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Farm Hospitality

(Our neighbors, Pearson Cattle and their sweet Simmentals out on new lush pasture.)

In my experience, there is nothing like the generosity of a farm and its farmers. Farms tend to be a meeting ground for neighbors where advice is sought, food traded or gossip shared. It's a place where you can show up unannounced, be greeted kindly, and find an hour or more later, you're still there content in conversation, stories or food. I'm not sure if this is because life is a little less social overall on a farm that farmers welcome a visit, or if it's because life is slower on a farm, or if it's because there are loosely set schedules for much of a day's work, or if that's just the way it is if the farmer doesn't also work off-farm, but I think visiting with a farmer is one of life's pleasures. I suppose there are a few curmudgeony types out there, but I haven't met many.

When I was a little girl, my mother and I befriended an old Finish farmtress down the road from where we lived in Northern Minnesota. Mayme loved my mom and I immediately and brought us into her life of cow milking, garden tending, pancake making and every other facet of her daily doings. Her husband had died long before we knew her, so she did most of the day-to-day work herself but had farming help from her grown son and daughters when needed. She chopped wood, butchered pigs and chickens, milked twice a day into pails with her hands, met the milk truck with her milk cans every morning, made butter, grew a gigantic garden without a weed to be seen, and put her hair up in pin curls Saturday night to get ready for going-to-town and church on Sunday. Of course, there were lots of nights in the sauna to clean up after a dirty-life day.

As I grew up, there always seemed to be farmers I'd meet with my parents who'd offer a quick smile or joke, a cookie or piece of candy from their dish, or just their time. When I moved to Maiden Rock, I quickly found a few of these farmers in my neighborhood, and found myself gravitating towards them. When you find this kind of person, it seems you want to be with them often, you value their wisdom, and probably will love their cooking, too! My husband is one of these farmers. He's often around for a visit, will stop whatever he's doing to listen or share a story, and food and beverage are quite common around his farm!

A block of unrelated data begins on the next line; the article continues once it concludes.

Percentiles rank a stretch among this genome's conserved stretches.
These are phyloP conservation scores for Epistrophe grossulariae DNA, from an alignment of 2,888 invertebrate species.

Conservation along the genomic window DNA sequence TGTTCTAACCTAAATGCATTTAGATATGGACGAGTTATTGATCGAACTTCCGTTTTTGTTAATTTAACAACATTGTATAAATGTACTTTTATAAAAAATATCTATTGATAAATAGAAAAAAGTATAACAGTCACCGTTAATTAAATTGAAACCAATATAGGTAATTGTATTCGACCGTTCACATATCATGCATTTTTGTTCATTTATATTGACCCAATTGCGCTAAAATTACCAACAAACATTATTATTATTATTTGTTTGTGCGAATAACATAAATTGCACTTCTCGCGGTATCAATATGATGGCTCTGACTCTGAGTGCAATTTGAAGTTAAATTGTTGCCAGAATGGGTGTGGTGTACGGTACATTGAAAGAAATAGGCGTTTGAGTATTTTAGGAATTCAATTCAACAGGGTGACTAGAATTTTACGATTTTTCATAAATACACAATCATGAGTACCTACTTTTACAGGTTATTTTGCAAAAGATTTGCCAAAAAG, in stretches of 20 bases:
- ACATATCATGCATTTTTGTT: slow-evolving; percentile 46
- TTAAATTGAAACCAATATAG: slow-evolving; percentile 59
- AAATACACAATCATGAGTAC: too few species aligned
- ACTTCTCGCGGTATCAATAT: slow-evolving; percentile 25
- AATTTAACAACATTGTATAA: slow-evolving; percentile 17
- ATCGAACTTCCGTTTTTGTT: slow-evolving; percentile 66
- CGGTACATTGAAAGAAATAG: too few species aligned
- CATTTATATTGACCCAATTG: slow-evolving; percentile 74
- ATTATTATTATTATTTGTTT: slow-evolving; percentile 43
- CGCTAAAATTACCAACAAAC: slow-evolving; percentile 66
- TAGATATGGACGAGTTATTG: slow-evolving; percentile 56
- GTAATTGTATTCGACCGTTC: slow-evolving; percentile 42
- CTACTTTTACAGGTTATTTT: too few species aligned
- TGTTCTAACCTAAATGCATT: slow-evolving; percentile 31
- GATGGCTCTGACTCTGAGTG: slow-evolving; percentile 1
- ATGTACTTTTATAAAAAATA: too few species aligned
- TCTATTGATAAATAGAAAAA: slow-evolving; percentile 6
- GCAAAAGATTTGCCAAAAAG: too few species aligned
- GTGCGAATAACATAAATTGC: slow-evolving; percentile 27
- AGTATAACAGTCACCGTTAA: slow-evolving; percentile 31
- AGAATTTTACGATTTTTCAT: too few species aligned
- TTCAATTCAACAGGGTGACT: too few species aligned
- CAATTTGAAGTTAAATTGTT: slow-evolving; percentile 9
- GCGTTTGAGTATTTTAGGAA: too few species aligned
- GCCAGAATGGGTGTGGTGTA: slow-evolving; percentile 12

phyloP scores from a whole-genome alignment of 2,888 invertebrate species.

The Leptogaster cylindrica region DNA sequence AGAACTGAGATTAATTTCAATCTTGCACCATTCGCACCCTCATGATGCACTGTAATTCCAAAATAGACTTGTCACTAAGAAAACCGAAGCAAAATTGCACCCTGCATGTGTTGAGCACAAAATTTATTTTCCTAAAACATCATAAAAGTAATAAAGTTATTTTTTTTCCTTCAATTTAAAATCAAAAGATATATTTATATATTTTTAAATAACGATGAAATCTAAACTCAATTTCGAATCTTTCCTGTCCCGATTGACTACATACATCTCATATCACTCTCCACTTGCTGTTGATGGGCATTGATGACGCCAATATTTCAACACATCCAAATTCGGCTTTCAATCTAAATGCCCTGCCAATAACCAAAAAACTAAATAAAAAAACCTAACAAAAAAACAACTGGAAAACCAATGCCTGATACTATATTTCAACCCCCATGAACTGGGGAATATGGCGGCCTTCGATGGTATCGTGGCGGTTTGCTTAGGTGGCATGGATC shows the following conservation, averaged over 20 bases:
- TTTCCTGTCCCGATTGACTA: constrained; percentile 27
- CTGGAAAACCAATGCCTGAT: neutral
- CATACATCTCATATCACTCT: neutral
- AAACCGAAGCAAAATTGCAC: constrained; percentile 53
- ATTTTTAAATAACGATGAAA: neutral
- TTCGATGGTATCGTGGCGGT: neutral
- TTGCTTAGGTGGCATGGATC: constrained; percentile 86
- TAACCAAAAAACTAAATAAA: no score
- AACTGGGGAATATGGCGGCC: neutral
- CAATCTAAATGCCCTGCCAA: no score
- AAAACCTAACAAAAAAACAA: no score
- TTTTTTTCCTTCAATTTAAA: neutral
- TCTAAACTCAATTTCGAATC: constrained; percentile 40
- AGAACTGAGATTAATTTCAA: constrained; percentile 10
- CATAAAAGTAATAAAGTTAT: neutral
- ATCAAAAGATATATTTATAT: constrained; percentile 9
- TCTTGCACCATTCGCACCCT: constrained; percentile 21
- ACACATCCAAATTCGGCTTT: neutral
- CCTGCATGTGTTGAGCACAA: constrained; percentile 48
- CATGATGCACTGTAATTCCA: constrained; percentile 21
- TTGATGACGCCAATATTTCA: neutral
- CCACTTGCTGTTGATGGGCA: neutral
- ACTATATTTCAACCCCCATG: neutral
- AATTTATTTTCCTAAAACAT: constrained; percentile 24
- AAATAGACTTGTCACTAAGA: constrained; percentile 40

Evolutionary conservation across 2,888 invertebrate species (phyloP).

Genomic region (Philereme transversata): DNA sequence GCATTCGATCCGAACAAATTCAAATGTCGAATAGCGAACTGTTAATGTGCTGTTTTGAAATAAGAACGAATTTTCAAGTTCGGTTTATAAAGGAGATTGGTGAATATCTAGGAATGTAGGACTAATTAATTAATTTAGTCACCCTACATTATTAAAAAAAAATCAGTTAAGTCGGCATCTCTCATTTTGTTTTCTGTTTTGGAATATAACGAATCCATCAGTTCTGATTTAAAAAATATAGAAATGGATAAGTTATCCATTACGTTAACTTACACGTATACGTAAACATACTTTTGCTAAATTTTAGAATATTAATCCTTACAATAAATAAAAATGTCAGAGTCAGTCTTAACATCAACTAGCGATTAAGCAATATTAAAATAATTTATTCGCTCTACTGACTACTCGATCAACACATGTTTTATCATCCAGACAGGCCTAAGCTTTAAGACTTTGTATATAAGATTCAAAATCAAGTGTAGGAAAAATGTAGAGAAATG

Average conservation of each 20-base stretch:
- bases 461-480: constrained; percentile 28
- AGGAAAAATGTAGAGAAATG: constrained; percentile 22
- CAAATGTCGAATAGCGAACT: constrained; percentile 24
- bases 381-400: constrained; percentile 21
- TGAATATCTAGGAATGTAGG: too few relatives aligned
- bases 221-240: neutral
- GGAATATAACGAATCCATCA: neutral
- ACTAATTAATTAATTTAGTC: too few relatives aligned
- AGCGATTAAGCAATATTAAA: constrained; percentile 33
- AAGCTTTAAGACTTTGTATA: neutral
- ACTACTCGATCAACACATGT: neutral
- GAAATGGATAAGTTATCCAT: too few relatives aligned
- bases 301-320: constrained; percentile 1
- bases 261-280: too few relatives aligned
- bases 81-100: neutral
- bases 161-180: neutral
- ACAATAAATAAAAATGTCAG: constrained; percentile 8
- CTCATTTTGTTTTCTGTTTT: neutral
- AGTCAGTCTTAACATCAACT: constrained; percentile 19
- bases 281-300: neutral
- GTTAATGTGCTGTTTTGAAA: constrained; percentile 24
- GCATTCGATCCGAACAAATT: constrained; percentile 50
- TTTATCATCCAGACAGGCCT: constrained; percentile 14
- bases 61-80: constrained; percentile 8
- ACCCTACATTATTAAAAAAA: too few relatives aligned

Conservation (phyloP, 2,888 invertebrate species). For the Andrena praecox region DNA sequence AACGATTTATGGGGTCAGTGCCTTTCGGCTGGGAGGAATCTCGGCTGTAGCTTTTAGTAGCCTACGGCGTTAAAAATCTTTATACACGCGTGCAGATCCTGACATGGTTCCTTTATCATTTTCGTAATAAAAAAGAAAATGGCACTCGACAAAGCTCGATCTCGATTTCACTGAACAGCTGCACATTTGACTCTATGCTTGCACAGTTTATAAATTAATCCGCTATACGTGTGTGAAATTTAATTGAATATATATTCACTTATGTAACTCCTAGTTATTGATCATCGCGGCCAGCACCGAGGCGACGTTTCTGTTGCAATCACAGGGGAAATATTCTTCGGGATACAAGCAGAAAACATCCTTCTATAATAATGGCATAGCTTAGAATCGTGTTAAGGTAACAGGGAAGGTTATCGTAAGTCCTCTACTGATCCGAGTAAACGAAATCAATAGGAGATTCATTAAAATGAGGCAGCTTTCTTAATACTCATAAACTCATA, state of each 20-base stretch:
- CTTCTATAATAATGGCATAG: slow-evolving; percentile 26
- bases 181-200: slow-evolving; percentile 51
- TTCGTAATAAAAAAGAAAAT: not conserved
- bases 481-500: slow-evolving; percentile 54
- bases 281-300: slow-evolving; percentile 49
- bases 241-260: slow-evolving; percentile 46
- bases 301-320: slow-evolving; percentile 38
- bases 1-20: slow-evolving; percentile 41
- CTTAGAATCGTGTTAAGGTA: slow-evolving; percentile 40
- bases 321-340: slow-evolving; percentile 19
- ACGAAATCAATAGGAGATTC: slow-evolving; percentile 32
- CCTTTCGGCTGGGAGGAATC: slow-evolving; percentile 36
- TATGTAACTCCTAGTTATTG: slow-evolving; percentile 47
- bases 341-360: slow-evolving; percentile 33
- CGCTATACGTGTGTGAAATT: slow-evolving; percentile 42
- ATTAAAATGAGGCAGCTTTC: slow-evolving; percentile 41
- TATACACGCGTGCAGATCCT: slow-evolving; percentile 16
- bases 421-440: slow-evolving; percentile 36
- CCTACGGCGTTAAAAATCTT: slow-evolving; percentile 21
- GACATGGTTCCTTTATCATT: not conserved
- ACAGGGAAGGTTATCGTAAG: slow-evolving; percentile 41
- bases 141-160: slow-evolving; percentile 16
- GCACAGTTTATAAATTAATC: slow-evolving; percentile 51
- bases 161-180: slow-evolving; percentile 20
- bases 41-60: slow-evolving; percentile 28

It fills my heart when a visitor to our store says, "Thanks for taking the time to visit." Or, "Thanks for being so nice!" Or, "Honestly, I was a little bummed when you weren't here last weekend when I stopped into the store. I like seeing you!" All of you who have so candidly spoken these words help me see how I ended up doing what I do out there in front of that store. My greeting and visiting with you is not part of the business plan. It's just what we farmers do (that's a bold statement for me to make! I am humble about my farming skills except my ability to jabber!). Because I had those wonderful experiences growing up with kind, funny and generous farmers, I think that's what I want you to experience when you visit us at Lake View Farm.


This is the first load from the 2020 harvest brought in yesterday, 10/6/20. William will be busy harvesting his conventional soybeans for the next few days and will likely bring in the organic soybeans after that. The corn is still drying in the field, so that will be a little later. If you're out in farmlandia this weekend, you are likely to see lots of soybeans going to market. If you see a farmer combining corn, it's probably being taken as high-moisture corn to be used in a dairy. High-moisture corn is often cracked and bagged to create another form of fermented winter feed. Although, it has been so dry, there may be guys out there harvesting corn for the general feed market. William reports the sunflower harvest for our farm will be in 2-3 weeks. If we don't get too much rain, we'll be done harvesting early this year.

Our gorgeous namesake, the Lake View will open wider once that corn out back is harvested, but in the meantime, a walk to the end of the field to see the lake vista and valley open before you is quite a satisfying jaunt on your farm visit. You also may want to walk the country roads out here to see the colorful splendor that is FALL. You are welcome to park at the farm to take a walk in the country as long as you check in regarding any potential booby traps (aka neighborhood doggies). The Wisconsin "Travel Wisconsin" website has a cool map to help you navigate Fall COLORS.


I love soup, so bring you soup. This week we have Beef & Wild Rice and a Tomato Rice & Garbanzo Curry. Chewy Gooey Gingerbread is also making a showing!

"Have the pullets started laying?" you often ask. Alas, we are still waiting for the young girls to begin their symphony, and in the meantime, suffer a perennial egg shortage. Our joke is that a dozen from Lake View Farm might only mean 5-7 eggs - no such thing as a baker's dozen around here! As one of my favorite neighborhood farmtresses often exclaims, "Can't be helped!"

My heart and love go out to each and every one of you. It is always a pleasure to see you here for a visit, a joke and a good laugh. Each week I am filled with your kindness, generosity and friendship, and look forward to our next encounter.

Smiling behind a MASK,

Sarah Brenner

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